Tasting Beer to Learn About Yeast
The best way to learn what flavors different yeasts contribute to beer would be to have a friendly brewer agree to make several batches of beer, identical except for the yeast strain. Lacking a tame brewer, the next best thing is to choose beers that are famous for their yeast character.
Sierra Nevada Pale Ale
Made with so-called American pale ale yeast, “its signature is the lack of a signature,” says Dave Wendell of Wyeast. The hops and malt do all the talking. At high alcohol levels, this yeast does have an ester profile.
The phenolic banana and clove flavors in a classic German-style wheat beer come from the yeast, and experts will spot the Weihenstephan strain at first whiff. The yeast, which tends to stay in suspension, gives the beer its typical cloudy appearance.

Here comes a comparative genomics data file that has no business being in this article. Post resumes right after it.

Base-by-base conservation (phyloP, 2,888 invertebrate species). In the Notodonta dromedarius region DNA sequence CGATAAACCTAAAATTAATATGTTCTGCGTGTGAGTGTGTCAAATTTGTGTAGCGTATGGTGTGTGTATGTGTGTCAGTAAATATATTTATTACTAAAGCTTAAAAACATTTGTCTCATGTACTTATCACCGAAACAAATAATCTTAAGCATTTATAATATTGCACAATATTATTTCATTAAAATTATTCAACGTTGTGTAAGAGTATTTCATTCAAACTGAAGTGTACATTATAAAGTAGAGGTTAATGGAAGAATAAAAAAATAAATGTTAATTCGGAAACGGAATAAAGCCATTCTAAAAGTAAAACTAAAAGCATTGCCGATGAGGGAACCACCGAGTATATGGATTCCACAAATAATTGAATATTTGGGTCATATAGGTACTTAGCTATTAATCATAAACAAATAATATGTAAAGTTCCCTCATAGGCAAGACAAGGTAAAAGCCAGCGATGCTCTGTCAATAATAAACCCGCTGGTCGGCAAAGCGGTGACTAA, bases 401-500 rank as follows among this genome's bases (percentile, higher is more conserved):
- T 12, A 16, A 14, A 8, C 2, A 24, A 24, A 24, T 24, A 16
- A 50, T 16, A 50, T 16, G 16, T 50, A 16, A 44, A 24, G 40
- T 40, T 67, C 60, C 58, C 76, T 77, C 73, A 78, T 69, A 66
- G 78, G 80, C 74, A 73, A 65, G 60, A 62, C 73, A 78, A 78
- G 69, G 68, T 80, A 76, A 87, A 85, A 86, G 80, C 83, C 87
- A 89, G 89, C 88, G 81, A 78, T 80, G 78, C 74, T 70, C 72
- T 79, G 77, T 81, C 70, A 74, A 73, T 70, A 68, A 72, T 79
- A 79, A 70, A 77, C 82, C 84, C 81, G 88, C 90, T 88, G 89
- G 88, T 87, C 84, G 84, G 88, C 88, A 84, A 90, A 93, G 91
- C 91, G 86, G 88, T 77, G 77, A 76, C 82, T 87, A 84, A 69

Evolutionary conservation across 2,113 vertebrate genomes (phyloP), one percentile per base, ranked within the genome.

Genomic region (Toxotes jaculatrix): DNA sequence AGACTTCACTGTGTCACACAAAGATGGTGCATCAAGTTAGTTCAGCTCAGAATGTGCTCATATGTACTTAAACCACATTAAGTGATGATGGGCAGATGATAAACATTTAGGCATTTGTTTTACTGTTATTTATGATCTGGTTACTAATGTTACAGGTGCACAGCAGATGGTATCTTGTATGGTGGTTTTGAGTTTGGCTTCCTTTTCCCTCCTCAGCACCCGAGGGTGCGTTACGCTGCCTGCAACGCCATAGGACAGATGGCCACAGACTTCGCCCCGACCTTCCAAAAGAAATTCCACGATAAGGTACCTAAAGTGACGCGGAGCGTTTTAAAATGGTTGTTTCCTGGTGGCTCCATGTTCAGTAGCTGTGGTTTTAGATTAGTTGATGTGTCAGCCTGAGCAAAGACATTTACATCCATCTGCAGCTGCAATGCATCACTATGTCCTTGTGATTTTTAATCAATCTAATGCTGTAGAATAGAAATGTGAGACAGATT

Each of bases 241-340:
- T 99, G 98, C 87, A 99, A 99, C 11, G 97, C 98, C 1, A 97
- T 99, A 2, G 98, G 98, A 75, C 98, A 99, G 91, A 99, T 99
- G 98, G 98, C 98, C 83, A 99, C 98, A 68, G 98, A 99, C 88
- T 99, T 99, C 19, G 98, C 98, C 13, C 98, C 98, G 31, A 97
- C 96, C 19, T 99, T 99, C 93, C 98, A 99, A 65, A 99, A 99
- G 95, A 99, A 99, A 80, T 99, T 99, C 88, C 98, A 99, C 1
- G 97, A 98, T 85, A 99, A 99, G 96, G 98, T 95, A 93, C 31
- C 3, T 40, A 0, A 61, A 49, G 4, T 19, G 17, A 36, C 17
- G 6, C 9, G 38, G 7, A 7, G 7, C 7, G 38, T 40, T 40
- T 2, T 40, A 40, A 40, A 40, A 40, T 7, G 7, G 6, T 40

Samuel Smith Pale Ale
This classic ale shows off the faint butterscotch flavor of diacetyl, a product of the yeast and the particular brewing process. Try alongside a RedHook ESB and spot the buttery flavor they have in common.
Belgium boasts an enviable number of different beer styles and brands. But, despite the variety, there are earthy, peppery, spicy yeast flavors that underpin many Belgian beers. Saison Dupont, from the tradition of seasonal “farmhouse ales,” is packed with fruit and spices.
The lambic breweries around Brussels still practice spontaneous fermentation with wild yeast. The sour, barnyard flavor of a lambic doesn’t rely on a single yeast strain: it is created by a cocktail of Brettanomyces yeast and bacteria.
An alternative approach to a yeast tasting is to sample all the beer styles from a single brewery. Once you ignore the flavor differences of the various styles, the underlying similarity between the beers is due to the house yeast. Full Sail house yeast, for example, has a peachy ester that emerges in all their beers. The Shipyard Brewing Co. of Maine, uses the fruity, orangey, distinctive Ringwood yeast strain, named for Ringwood Brewery, England’s first micro.